What does the ideal web team look like?
There’s a good thread on Quora on the subject. One of the catchier responses was “Hacker, Hustler, Designer”:
The designer is customer facing and solving the customer problems, the hacker is hacking, and the hustler is in search of the business model.
Our approach is similar. Our clients play the role of “hustler”, initiating the project after developing customers.
On the thoughtbot side, most of our project teams consist of 2 developers and 1 designer. One of the three team members acts as lead. An advisor assists the team for a few hours a week.
The lead is responsible for the direction and organization of the project. They are either a designer or developer.
The buck stops here. The success or failure of the project ultimately rests on the lead’s shoulders. It’s up to them to make the hard decisions, to delegate to others when they don’t have the time or skill to accomplish a task, and to keep team morale up.
The designer is responsible for designing a total customer experience. They think through all the interaction points between customers and the product. They attempt to evoke emotions in users of the product and then monitor whether their attempts hit the mark.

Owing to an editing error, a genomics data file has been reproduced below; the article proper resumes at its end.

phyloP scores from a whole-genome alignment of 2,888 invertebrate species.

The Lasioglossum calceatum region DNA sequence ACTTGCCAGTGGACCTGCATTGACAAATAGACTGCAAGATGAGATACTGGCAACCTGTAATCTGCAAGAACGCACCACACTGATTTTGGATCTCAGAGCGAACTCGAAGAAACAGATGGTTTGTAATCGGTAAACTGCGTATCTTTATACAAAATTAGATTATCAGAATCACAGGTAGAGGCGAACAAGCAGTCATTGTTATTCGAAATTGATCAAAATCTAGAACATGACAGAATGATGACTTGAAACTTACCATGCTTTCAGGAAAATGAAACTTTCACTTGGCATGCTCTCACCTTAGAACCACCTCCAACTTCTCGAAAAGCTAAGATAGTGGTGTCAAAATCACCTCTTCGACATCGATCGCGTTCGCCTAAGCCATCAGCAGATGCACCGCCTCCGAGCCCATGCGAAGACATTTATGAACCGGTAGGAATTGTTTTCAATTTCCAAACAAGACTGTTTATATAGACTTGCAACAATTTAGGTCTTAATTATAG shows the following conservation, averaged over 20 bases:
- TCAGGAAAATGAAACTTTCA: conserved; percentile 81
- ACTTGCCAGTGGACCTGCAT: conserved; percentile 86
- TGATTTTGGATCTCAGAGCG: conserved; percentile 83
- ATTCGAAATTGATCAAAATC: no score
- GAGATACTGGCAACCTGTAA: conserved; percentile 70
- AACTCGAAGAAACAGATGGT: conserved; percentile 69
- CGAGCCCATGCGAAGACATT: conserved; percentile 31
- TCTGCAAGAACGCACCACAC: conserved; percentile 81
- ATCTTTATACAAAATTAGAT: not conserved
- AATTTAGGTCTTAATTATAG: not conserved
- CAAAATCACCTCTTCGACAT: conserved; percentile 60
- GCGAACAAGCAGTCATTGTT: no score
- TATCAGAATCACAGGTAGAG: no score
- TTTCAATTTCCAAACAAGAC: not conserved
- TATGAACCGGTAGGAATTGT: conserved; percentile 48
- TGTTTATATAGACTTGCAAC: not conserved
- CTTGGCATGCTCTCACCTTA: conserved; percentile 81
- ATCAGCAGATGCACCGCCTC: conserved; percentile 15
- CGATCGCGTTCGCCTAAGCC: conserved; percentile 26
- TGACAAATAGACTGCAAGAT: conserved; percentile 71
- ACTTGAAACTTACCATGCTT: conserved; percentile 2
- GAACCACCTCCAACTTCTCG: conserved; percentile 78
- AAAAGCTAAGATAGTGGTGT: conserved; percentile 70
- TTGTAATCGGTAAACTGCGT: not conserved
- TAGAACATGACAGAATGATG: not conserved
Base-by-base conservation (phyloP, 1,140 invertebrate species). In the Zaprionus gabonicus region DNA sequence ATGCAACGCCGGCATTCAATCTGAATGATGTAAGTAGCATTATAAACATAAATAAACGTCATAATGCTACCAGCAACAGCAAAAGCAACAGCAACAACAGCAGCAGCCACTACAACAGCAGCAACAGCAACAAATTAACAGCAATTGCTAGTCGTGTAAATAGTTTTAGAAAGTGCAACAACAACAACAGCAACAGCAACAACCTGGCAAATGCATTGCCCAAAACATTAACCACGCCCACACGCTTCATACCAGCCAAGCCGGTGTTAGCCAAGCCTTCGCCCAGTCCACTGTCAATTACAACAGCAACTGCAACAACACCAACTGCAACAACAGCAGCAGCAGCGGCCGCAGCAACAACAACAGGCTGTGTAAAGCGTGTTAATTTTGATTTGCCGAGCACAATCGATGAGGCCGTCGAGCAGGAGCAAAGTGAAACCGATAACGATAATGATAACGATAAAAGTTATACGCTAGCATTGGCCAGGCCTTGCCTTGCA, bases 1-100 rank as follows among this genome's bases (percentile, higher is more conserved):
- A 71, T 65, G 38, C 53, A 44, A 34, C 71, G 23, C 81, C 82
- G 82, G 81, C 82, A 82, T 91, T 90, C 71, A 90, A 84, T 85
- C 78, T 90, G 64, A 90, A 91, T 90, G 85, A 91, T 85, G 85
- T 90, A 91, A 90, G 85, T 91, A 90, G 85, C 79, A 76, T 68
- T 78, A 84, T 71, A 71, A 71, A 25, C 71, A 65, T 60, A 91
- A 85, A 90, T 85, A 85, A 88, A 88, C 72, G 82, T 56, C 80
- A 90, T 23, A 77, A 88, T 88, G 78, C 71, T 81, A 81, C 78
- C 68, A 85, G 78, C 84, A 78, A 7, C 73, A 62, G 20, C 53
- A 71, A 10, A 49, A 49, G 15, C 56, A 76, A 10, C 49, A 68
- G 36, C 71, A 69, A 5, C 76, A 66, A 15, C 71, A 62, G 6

Assisting users to experience an emotion and understand content is a manipulation of the user’s behavior. So, the designer keeps in mind the values the product is projecting.
They also implement. They write and maintain HTML and CSS code.
The developers make it work. They write the code that makes the app “smart.” They aim to make the product error-free. They monitor performance because speed is a feature of every application.
They keep it running. They make architectural decisions and interact with modern-day hosting companies like Heroku or Blue Box Group, whose employees double as your outsourced operations team.
The advisor is an impartial counselor. They facilitate weekly retrospectives and counsel both the thoughtbot team and the client.
The advisor also helps the rest of the team see how they look from an outside perspective. They express enthusiasm when the team is in a groove and serious guidance when things get off track.
The advisor is usually Chad, Matt, or Dan.
While each person plays a role, a team needs to be a team.
Everyone takes initiative every day: for delivering high quality work, for staying true to the vision for the product, for communicating their schedule and intentions, and for being consistent.
Nothing builds trust like doing what you said you would.